15 Must-Read Science Fiction and Fantasy Books Arriving This August

By Cheryl Eddy on at

The end of summer is slowly approaching, but there’s no wrong time to do some lazy-day reading. Or, as the case may be, stay-up-all-night-because-you-can’t-put-the-book-down reading. Here are 15 science fiction and fantasy books to add to your shelf (or e-reader) this month, in chronological order.

1) The Hike: A Novel by Drew Magary

The fourth book from Deadspin’s own Drew Magary is a fantasy tale that blends folklore and video games. It’s about a suburbanite who gets lost while hiking through an unfamiliar forest — and soon, to his surprise, finds himself on an epic and magical quest. Early reviews have praised its humour, but also its spookiness. (Aug. 2)

2) The Swarm: The Second Formic War Vol. 1 by Orson Scott Card and Aaron Johnston

The first book in a new trilogy from the controversial Orson Scott Card is set before the events of Ender’s Game, but (obviously) after the events chronicled in the authors’ trilogy about the First Formic War. It’s about the people of Earth’s ongoing battle in space with their dreaded alien opponents — and about the battle back home for power, which is just as hard-fought. (Aug. 2)

3) The Guns of Empire (The Shadow Campaigns #4) by Django Wexler

The penultimate book in Django Wexler’s Shadow Campaigns series — which unfolds in a fantasy-tinged 19th century, “where muskets and magic are both weapons to be feared” — takes place in the aftermath of a devastating battle, amid a highly uneasy and probably soon-to-be-broken peace. (Aug. 9)

4) I Am Providence: A Novel by Nick Mamatas

From an author who named his short-story collection The Nickronomicon comes this tale of a writer who attends an H.P. Lovecraft convention, only to become entangled in a gruesome murder that threatens to turn her own life into a Lovecraftian horror plot. The fact that the murder victim — who was found with his face completely removed — is also the narrator of this tale only adds to its strong streak of pitch-black humour. (Aug. 9)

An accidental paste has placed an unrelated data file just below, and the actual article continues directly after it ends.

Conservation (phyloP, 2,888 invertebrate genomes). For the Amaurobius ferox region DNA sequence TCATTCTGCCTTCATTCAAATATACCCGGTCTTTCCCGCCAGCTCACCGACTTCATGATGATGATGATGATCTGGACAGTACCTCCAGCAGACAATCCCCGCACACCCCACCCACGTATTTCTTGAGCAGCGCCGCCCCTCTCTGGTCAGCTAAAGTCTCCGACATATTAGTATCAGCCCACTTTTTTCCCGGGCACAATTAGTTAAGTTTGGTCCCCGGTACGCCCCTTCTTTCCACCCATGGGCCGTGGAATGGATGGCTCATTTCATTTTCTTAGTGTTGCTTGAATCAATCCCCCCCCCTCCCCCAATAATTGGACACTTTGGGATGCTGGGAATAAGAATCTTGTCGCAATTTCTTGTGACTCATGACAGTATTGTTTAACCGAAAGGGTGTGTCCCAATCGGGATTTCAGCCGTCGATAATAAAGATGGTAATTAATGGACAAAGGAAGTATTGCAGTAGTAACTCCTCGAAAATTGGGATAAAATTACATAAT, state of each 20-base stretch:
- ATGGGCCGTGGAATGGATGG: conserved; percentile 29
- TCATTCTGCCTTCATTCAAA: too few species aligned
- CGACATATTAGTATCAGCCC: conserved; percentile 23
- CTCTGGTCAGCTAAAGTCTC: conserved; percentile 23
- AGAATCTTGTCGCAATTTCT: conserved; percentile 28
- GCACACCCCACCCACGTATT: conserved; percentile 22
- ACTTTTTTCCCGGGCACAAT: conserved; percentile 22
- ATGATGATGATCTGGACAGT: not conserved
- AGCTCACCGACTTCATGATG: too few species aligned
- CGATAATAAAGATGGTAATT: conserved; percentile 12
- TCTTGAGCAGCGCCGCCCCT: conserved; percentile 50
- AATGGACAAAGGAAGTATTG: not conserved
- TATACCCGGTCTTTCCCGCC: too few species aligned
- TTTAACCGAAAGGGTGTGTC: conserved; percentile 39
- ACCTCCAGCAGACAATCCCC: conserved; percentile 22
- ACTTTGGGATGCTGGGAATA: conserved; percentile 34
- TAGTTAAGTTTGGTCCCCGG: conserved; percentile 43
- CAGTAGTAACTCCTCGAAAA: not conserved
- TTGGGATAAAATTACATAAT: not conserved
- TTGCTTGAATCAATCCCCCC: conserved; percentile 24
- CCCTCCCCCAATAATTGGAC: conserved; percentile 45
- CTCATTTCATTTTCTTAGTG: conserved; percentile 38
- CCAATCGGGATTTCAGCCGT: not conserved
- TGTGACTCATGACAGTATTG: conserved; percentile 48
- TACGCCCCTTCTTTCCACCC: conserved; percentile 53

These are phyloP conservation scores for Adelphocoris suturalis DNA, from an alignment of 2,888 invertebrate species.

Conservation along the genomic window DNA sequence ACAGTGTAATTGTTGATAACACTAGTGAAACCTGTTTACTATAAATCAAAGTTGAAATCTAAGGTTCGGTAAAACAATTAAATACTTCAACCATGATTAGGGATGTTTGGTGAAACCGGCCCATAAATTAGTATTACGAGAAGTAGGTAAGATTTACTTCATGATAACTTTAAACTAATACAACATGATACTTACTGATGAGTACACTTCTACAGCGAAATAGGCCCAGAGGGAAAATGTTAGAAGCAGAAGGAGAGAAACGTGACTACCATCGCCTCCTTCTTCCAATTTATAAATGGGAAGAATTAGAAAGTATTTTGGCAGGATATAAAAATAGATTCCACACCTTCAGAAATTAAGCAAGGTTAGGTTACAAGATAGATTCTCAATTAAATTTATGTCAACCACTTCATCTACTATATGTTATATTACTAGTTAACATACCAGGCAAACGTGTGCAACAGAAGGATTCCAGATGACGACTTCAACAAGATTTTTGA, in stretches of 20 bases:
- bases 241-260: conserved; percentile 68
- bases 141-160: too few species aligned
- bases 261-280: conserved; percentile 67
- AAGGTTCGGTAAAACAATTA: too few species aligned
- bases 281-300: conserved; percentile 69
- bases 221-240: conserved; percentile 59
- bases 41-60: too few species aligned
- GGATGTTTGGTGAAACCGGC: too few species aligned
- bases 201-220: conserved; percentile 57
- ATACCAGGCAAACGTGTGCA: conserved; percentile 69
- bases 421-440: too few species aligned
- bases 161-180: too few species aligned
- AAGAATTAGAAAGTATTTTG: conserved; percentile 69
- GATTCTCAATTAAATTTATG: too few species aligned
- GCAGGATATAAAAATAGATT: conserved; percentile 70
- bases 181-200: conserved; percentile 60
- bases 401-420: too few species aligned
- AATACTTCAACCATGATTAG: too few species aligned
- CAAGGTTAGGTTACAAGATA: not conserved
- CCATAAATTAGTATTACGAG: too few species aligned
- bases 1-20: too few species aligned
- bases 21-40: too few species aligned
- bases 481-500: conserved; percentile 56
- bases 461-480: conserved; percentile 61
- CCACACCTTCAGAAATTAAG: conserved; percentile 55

5) The Last Days of New Paris by China Miéville

In this short fantasy novel that imagines history by way of a parallel universe, an eccentric French dissident takes on the occupying Nazis with a peculiar invention: a “surrealist bomb”. When it explodes accidentally, “manifs” (manifestations of creative thinking) take over Paris, bringing works of art to life — making for a book about surrealism that sounds fairly surreal itself. (Aug. 9 US – Feb. 23 2017 UK)

6) Nevernight by Jay Kristoff

The author of the Lotus War series and co-author of the Illuminae Files returns with a new series. This first book is about a young woman named Mia who falls in with an elite group of assassins, learning their ways so that she can obtain some much-desired vengeance on behalf of her family. Definitely some Arya Stark vibes here, but instead of George R.R. Martin-style off-kilter seasons, Mia’s world is one of almost constant daylight, thanks to the three suns overhead. (Aug. 11)


7) Doctor Who: The Official Cookbook by Joanna Farrow

Yes, it’s a cookbook—and a novelty one at that. But given that Doctor Who devotees won’t get a new episode of the show for several more months, the official tie-in offers a fun dose of fan service, plus a chance to perfect your gingerbread TARDIS-building skills well before the holidays. Other recipes include Cyberman Pie, Ood Rolls, and Weeping Angel Food Cake. (Aug. 11)